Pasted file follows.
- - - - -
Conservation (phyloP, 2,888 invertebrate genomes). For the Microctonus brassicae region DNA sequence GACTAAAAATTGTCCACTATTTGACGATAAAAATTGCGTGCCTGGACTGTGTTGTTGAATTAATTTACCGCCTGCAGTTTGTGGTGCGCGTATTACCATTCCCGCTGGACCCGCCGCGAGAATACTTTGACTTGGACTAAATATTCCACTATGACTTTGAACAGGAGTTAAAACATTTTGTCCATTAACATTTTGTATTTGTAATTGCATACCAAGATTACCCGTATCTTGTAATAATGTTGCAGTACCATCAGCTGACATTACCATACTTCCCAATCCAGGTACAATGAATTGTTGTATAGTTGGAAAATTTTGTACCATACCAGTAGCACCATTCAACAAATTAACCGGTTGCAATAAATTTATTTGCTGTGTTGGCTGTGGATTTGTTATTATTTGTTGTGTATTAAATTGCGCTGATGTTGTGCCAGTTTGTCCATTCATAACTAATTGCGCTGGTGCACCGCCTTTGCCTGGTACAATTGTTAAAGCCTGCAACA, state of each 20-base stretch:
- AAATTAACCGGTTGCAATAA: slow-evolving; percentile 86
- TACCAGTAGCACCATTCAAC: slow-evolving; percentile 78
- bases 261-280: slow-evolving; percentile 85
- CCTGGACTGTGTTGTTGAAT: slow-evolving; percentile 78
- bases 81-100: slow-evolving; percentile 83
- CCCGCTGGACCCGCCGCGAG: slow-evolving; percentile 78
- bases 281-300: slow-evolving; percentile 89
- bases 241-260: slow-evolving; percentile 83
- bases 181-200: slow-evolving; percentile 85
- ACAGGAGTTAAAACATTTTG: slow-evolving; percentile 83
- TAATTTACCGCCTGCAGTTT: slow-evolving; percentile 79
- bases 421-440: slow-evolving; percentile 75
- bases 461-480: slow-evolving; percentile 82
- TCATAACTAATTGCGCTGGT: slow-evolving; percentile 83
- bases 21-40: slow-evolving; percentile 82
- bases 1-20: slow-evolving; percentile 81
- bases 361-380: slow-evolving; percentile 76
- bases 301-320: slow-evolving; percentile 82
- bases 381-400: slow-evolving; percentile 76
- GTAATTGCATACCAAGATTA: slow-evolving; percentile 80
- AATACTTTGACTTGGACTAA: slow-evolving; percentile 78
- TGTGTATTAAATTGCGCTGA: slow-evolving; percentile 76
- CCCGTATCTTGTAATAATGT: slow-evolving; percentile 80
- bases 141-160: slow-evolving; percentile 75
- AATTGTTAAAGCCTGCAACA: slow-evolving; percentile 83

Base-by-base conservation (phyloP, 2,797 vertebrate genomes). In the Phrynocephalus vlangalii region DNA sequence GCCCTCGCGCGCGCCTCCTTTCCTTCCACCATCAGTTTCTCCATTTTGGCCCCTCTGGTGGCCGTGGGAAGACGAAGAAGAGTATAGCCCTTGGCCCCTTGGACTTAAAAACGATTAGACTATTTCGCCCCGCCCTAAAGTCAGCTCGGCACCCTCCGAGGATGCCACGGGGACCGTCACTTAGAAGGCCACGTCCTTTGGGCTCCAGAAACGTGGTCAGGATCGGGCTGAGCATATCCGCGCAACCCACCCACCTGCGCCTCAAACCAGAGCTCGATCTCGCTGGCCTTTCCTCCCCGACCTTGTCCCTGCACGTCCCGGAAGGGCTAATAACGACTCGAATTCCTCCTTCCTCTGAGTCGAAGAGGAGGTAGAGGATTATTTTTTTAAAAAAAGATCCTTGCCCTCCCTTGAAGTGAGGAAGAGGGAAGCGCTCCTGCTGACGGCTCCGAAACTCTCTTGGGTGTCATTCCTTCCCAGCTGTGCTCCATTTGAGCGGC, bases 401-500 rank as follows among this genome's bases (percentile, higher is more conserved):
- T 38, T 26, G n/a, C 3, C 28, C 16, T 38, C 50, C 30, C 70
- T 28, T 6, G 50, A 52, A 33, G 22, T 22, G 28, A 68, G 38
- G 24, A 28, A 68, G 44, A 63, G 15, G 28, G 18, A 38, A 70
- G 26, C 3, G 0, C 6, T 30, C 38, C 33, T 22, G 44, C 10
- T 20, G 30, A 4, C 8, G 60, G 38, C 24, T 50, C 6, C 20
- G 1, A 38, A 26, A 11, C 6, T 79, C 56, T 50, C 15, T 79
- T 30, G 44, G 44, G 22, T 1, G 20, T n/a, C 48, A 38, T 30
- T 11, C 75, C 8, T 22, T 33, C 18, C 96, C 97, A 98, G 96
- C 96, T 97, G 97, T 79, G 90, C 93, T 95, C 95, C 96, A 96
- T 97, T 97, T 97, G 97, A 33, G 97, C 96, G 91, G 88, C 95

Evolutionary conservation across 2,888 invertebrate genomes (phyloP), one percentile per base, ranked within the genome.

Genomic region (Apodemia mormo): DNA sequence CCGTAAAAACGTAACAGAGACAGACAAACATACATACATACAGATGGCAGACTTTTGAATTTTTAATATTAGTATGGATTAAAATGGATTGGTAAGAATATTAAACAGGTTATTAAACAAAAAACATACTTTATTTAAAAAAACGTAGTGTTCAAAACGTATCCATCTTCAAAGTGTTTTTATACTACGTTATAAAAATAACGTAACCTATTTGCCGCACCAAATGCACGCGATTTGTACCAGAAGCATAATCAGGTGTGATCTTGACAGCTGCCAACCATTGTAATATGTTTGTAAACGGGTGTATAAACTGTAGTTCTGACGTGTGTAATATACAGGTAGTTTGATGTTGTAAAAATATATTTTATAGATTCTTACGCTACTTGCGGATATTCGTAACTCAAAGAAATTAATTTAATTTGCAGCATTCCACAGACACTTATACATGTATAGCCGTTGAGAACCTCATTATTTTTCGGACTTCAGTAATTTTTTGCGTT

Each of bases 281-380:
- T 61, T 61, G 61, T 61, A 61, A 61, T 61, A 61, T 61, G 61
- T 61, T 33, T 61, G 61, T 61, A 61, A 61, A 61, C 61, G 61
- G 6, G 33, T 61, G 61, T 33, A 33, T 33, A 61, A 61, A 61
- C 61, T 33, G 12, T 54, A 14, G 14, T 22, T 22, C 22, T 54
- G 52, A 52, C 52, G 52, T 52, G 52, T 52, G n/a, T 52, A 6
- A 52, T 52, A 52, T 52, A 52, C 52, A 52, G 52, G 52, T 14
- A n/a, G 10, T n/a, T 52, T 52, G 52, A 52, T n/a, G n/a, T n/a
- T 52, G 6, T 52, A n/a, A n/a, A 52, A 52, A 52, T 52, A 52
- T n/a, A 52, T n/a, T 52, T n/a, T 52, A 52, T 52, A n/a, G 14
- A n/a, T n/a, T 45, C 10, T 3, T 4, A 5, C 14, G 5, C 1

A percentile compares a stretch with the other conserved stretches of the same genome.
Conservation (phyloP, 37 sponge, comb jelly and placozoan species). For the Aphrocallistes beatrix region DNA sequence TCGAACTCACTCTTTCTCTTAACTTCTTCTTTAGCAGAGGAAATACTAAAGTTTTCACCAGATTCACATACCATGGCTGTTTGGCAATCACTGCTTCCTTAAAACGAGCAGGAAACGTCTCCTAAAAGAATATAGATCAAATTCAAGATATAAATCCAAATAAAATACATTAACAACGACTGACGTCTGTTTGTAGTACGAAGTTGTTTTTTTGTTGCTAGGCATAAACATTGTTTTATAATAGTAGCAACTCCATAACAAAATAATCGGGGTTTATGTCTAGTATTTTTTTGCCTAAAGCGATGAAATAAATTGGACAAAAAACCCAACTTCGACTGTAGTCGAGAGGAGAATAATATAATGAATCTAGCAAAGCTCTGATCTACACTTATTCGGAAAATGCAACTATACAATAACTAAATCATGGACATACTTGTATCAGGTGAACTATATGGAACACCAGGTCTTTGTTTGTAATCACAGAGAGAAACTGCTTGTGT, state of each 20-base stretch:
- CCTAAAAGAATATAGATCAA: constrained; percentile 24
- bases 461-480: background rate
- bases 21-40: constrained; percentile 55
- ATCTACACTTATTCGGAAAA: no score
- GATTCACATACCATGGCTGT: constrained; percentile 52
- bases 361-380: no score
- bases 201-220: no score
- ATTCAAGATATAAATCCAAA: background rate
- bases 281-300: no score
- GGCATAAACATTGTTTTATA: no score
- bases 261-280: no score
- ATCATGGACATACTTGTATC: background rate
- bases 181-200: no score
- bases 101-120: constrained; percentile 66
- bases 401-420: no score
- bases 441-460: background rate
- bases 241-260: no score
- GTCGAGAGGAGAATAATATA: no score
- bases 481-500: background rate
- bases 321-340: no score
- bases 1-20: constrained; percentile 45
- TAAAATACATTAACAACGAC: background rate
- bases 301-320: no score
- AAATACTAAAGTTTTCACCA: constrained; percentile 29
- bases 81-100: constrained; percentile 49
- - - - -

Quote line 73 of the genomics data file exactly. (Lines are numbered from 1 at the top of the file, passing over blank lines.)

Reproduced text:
- bases 1-20: constrained; percentile 45